C1982

Adelaide Festival 5-21 Mar. 82.

Very large Martin Sharpe poster for the 1982 Adelaide Festival. Note, there were two sizes made of this poster this one being the largest and the second size was,  H 986mm x  W 580 mm / less than 1/2 the … Read Full Description

$A 1,850

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S/N: POSTER-SHARP-1982AF–381759
(DRW 14)
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Details

Full Title:

Adelaide Festival 5-21 Mar. 82.

Date:

C1982

Condition:

In good condition. Laid on archival linen.

Technique:

Screenprint, printed in colour inks, from four stencils

Paper Size: 

880mm 
x 1505mm
AUTHENTICITY
Adelaide Festival 5-21 Mar. 82. - Vintage Print from 1982

Guaranteed Vintage Item
dated:

1982

Description:

Very large Martin Sharpe poster for the 1982 Adelaide Festival.

Note, there were two sizes made of this poster this one being the largest and the second size was,  H 986mm x  W 580 mm / less than 1/2 the size.

The Adelaide Festival began with efforts by Sir Lloyd Dumas in the late 1950s to establish a major arts festival that would bring to South Australia world-class cultural exhibitions. In 1958, Sir Lloyd organised a gathering of prominent members of the Adelaide business, arts and government community. The proposal for an event similar to the Edinburgh International Festival was supported and the first Festival Board of Governors was formed. The event began to take form when Sir Lloyd partnered with John Bishop, Professor of Music at the University of Adelaide. The two gained the support of the Lord-Mayor and Adelaide City Council and a financial backing of 15,000 pounds. A number of leading businesses sponsored the first festival, including The Advertiser, the Bank of Adelaide, John Martin & Co., the Adelaide Steamship Company, and Kelvinator.[1] The inaugural Adelaide Festival of Arts ran from 12 to 26 March 1960 and was directed by Bishop with some assistance from Ian Hunter, the Artistic Director of the Edinburgh Festival. There were 105 shows covering almost all aspects of the arts.[citation needed] In its first year, it also spawned the Adelaide Fringe, which has grown into the largest event of its kind in the world after the Edinburgh Fringe.

Collections:
National Gallery Australia: NGA 95.910

Martin Richie Sharp (1942 - 2013)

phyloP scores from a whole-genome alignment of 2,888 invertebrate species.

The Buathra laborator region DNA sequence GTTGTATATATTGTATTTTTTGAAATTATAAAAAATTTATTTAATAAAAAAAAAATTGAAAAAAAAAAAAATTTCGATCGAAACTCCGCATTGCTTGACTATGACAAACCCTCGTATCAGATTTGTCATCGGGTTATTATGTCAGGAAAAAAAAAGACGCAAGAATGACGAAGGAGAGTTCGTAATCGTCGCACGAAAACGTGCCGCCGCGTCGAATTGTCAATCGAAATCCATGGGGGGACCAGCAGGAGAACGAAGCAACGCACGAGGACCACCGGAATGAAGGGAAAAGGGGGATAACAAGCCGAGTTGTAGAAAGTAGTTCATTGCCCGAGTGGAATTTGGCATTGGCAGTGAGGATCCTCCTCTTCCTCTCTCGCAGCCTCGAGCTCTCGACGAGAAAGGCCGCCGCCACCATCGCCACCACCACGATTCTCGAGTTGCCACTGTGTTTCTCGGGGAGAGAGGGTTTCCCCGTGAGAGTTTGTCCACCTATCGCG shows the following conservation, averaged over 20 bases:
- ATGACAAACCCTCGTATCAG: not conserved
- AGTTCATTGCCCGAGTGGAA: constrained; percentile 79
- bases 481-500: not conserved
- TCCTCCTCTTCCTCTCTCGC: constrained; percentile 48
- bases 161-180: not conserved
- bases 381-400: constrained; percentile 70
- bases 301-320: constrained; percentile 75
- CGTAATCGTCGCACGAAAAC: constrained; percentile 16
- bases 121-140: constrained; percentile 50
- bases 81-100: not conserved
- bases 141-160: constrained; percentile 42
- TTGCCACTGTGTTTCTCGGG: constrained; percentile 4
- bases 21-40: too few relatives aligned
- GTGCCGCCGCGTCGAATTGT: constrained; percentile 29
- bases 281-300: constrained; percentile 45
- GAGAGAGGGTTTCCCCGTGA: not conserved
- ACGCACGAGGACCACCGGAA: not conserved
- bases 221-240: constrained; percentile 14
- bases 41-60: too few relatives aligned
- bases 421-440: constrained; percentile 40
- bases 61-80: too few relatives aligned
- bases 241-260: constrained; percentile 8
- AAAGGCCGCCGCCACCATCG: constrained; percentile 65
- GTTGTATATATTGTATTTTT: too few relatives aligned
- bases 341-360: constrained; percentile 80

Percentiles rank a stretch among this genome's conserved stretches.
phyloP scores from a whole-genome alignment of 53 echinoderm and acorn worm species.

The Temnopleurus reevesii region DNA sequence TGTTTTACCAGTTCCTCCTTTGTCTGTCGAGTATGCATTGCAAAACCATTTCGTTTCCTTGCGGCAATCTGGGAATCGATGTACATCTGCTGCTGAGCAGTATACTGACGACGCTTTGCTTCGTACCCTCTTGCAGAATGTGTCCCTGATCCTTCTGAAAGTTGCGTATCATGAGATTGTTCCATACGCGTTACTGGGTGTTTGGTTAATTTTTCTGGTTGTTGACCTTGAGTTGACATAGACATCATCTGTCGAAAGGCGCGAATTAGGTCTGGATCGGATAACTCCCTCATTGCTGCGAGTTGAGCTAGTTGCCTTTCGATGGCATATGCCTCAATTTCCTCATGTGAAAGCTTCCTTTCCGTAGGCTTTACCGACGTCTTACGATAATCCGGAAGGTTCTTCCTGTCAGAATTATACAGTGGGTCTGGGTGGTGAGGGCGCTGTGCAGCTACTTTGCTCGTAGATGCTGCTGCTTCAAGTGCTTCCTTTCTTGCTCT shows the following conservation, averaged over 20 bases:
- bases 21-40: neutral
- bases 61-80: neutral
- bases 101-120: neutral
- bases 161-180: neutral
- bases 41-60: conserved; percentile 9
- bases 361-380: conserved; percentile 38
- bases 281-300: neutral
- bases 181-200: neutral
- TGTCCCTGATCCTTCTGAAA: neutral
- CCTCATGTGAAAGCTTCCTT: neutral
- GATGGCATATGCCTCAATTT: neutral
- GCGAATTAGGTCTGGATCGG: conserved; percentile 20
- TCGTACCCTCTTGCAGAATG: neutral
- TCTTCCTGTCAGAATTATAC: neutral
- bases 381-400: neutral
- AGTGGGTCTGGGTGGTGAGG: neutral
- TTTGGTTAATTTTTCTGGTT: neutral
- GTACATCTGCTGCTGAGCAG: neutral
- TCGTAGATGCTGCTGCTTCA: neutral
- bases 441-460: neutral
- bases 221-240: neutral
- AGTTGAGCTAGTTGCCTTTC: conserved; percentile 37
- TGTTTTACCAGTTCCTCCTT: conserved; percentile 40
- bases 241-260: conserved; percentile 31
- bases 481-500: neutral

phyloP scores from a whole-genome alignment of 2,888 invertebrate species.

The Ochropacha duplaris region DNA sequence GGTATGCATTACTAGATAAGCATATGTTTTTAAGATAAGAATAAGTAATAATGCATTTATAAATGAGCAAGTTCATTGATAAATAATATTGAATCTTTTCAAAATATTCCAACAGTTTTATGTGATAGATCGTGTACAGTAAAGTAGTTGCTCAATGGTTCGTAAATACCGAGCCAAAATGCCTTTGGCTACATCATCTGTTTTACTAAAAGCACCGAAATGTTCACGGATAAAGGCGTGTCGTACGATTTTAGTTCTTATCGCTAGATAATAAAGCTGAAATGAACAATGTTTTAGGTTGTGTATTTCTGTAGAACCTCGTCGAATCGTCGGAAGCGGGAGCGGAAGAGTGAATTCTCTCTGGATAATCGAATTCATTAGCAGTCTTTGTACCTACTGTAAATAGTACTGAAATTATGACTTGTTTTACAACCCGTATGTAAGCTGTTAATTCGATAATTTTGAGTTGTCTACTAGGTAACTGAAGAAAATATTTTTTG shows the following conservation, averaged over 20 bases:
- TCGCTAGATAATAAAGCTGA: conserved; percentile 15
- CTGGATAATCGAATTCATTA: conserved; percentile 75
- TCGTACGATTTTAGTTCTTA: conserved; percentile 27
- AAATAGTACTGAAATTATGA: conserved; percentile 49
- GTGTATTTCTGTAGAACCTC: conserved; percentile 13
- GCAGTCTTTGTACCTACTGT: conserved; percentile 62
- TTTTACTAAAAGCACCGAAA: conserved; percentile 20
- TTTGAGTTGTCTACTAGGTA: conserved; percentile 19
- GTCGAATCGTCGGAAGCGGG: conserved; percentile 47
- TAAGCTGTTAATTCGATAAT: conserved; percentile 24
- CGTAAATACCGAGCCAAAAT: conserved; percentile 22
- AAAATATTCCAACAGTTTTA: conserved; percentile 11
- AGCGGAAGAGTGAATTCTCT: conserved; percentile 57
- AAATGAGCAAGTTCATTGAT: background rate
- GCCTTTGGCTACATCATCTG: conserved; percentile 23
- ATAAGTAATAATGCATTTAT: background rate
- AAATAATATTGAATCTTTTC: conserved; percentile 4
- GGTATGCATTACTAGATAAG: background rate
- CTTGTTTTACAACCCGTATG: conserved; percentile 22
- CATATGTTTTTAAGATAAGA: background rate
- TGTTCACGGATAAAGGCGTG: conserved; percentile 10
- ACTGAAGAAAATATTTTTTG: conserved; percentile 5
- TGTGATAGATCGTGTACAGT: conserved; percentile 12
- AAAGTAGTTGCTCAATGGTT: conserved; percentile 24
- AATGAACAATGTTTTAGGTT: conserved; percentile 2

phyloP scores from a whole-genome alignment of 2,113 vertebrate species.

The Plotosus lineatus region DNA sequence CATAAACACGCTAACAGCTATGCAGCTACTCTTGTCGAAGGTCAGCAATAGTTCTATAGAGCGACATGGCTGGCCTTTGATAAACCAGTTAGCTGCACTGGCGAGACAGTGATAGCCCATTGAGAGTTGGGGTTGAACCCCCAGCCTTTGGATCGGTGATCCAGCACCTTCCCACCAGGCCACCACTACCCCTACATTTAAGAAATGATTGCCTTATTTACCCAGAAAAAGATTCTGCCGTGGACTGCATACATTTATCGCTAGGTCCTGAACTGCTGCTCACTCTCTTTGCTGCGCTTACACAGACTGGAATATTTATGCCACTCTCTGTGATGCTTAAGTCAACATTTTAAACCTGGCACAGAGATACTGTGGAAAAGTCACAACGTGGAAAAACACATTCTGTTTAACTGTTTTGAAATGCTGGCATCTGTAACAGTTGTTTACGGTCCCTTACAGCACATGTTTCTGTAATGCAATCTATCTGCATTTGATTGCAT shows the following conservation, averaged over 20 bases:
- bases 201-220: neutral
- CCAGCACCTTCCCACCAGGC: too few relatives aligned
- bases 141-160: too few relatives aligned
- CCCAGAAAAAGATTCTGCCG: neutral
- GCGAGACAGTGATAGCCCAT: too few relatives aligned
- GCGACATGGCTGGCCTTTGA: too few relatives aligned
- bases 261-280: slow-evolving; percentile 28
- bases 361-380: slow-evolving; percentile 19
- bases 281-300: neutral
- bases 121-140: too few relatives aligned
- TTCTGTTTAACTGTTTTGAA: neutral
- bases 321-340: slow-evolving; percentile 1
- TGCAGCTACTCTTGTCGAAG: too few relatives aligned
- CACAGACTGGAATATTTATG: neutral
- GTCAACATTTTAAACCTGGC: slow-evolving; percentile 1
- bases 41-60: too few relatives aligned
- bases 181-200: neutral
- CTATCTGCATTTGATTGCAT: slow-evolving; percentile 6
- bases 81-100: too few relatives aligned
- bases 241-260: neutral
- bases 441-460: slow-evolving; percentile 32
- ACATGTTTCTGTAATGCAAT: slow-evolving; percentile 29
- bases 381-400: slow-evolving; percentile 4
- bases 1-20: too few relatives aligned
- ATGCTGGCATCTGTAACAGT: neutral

Martin Ritchie Sharp (1942 -2013) was an Australian artist, cartoonist, songwriter and film-maker. Sharp was Australia's foremost pop artist. He co-wrote one of Cream's best known songs, "Tales of Brave Ulysses" and created the cover art for Cream's Disraeli Gears and Wheels of Fire albums. Sharp was born in Bellevue Hill, New South Wales in 1942, and educated at Cranbrook private school, where one of his teachers was the artist Justin O'Brien. In 1960, Sharp enrolled at the National Art School at East Sydney. He also designed at that time a controversial poster titled "Rasputin & his London Popes" for an antique shop in Barcelona run by a young Spanish photographer named Alexis de Vilar. Sharp designed at least two posters for Australia's premier contemporary circus, Circus Oz including the iconic 'World-famous'/'Non-Stop Energy' design. For the most of the 1970s Sharp's work and life was dominated by two major interests, Sydney's Luna Park and the entertainer Tiny Tim. Sharp's became involved with Luna Park's restoration of Luna Park . A year later, as pressure mounted to redevelop the prime harbour side site, a fire in the Luna Park Ghost Train claimed seven lives, including a father and his two sons. The Luna Park fire was a turning point in Sharp's life; like many others he firmly believed that the fire was a deliberate act of terrorism aimed at destroying the park and making the site available for redevelopment and in a 2010 interview on the ABC Radio National program The Spirit of Things, he revealed that the fire and the circumstances surrounding it had exerted a profound effect on his spiritual outlook. Sharp saw the performer Tiny Tim at the Royal Albert Hall in 1968 at the suggestion of Eric Clapton. From that time on, Tiny Tim was one of Sharp's strongest inspirations. "Tim's appropriation of song is very much like my appropriation of images. We are both collagists taking the elements of different epochs and mixing them to discover new relationships." "Eternity" Sharp's work was celebrated in many exhibitions including a special Yellow House exhibition at the Art Gallery of NSW and a major retrospective at the Museum of Sydney which ran from October 2009 to March 2010. Sydney Opera House Sharp maintained a lifelong friendship with artist Lin Utzon, daughter of the Sydney Opera House architect Jørn Utzon. The Danish architect was controversially forced from his uncompleted masterpiece in 1966 and secretly left Australia with the aid of Sharp's mother. In the mid-1990s, Sharp helped broker a reconciliation between the Sydney Opera House and Jørn Utzon, who subsequently developed a set of design principles to guide the building's future. 

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